Friday, August 27, 2004

Iraq in retrospect - Retiring GOP congressman breaks ranks on Iraq - Aug 18, 2004

When Doug Bereuter, R-NE, submitted a 4-page statement about why in retrospect and after much consideration, he feels the military action in Iraq was a mistake, some make accusations that the retiring vice-chair of the House Select Committee on Intelligence from Nebraska is just bitter and spiteful for "having been passed over ... to head the intelligence and international relations committees." But others disagree: "Doug has been exceptionally self-sacrificing, not noisy (or) abrasive, and certainly not self-serving. His focus has been on serving the best interest of the country and his district, and not on self-promotion."

Kerry won't say he regrets his vote authorizing Bush to invade Iraq, but Bereuter says given what he knows now, he would have voted differently. He also felt it was still inconclusive as to "whether intelligence was intentionally miscontrued to justify military action."

Whether or not you believe the war was justified, here are some ways we could've really supported our troops 100%:
  • If we didn't disband the Iraqi Army we wouldn't be fighting so many of them as insurgents (and losing men doing so).
  • It was also wrong to place reconstruction and the interim governement in the hands of the DoD rather than the State Department (not sure why he says this, but maybe because the State Department would've done a better job and looked better doing it).
  • We could have not "ignored military leaders who warned many more troops would be needed in Iraq to maintain the postwar peace." (Franks himself said he was expecting 150,000 international peacekeapers. I wonder if Bush knew that when he asked the UN inspectors to get out and declared his 48-hour deadline.)

  • So, Bush might have declared the WoT, but he's certainly not doing a mighty fine job of it.

    SOURCE: The Online Beat and CNN
    First posted in my Xanga

    Wednesday, August 25, 2004

    Kerry Wins Backing from Nobel Economics Laureates

    This is what I'm talking about!

    I was at a store today with my mom and she complimented an employee's outfit. The woman replied with a smile, "Well it's one job to the next." That struck me as being very poignant. I've been living life thinking about what I want to do for a living in the future and here's someone thinking about how many jobs she needs to work to support her family.

    From Reuters via
    PHILADELPHIA - John Kerry won the endorsement of 10 Nobel Prize-winning economists on Wednesday as he attacked President Bush for policies that he said have led to the creation of only low-paying jobs.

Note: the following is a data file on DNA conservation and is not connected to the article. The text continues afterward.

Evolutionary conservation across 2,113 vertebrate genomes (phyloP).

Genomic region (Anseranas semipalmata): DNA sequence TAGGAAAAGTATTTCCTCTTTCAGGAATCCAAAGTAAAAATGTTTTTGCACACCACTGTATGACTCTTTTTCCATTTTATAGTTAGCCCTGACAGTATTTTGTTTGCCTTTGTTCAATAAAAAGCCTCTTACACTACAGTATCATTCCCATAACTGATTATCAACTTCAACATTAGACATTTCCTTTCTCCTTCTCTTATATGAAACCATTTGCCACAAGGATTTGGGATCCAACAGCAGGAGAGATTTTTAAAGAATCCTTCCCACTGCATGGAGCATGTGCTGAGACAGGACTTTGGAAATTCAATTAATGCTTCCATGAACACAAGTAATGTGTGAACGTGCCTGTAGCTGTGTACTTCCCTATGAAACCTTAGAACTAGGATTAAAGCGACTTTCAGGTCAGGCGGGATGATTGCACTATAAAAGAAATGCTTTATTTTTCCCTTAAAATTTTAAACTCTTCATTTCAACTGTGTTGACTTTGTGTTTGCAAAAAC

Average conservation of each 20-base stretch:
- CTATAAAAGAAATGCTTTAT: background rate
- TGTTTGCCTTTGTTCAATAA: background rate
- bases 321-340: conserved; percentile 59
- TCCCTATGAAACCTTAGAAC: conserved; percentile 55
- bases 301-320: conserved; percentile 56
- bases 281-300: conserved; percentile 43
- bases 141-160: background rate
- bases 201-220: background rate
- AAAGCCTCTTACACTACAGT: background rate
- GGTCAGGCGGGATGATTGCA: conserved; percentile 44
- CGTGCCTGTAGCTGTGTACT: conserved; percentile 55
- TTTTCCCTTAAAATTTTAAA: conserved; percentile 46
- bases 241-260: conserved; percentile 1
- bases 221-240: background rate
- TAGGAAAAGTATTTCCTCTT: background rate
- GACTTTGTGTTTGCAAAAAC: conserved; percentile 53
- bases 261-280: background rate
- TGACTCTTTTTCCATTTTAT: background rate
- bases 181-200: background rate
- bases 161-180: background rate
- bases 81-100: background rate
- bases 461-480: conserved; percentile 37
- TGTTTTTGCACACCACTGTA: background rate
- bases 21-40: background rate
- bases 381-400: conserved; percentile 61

The Democratic presidential nominee released a letter from the economists saying the Bush administration had "embarked on a reckless and extreme course that endangers the long-term economic health of our nation."

    They cited "poorly designed" tax cuts that instead of creating jobs have turned budget surpluses into enormous budget deficits, a "fiscal irresponsibility threatens the long-term economic security and prosperity of our nation."

    The endorsement, in the form of an open letter American voters, was signed by George Akerlof and Daniel McFadden of the University of California at Berkeley, Kenneth Arrow and William Sharpe of Stanford University, Daniel Kahneman of Princeton University, Lawrence Klein of the University of Pennsylvania, Douglass North of Washington University, Paul Samuelson and Robert Solow of MIT and Joseph Stiglitz of Columbia University.


    A 'disengaged' president?

    When we vote this election, in many ways it's not a vote for Bush or Kerry but for the Republicans or Democrats. Now I know this is old news but in Suskind's The Price of Loyalty, interviews with Bush administration insiders (primarily with Paul O'Neill) among other things, shed light on how powerful members of the administration use various means to sway the president, from repitition of ideas like 'the upper class are the entrepreneurs' to 'Stick to principle':
    “He asks, ‘Haven't we already given money to rich people? This second tax cut's gonna do it again,’” says Suskind.

    “He says, ‘Didn’t we already, why are we doing it again?’ Now, his advisers, they say, ‘Well Mr. President, the upper class, they're the entrepreneurs. That's the standard response.’ And the president kind of goes, ‘OK.’ That's their response. And then, he comes back to it again. ‘Well, shouldn't we be giving money to the middle, won't people be able to say, ‘You did it once, and then you did it twice, and what was it good for?’"

    But according to the transcript, Karl Rove jumped in.

    “Karl Rove is saying to the president, a kind of mantra. ‘Stick to principle. Stick to principle.’ He says it over and over again,” says Suskind. “Don’t waver.”

    An interesting characterization of the way this works is an analogy to:
    "a praetorian guard that encircled the president" to block out contrary views.

    They invoke President Reagan:
    "...Cheney, at this moment, shows his hand,” says Suskind. “He says, ‘You know, Paul, Reagan proved that deficits don't matter. We won the mid-term elections, this is our due.’ … O'Neill is speechless.”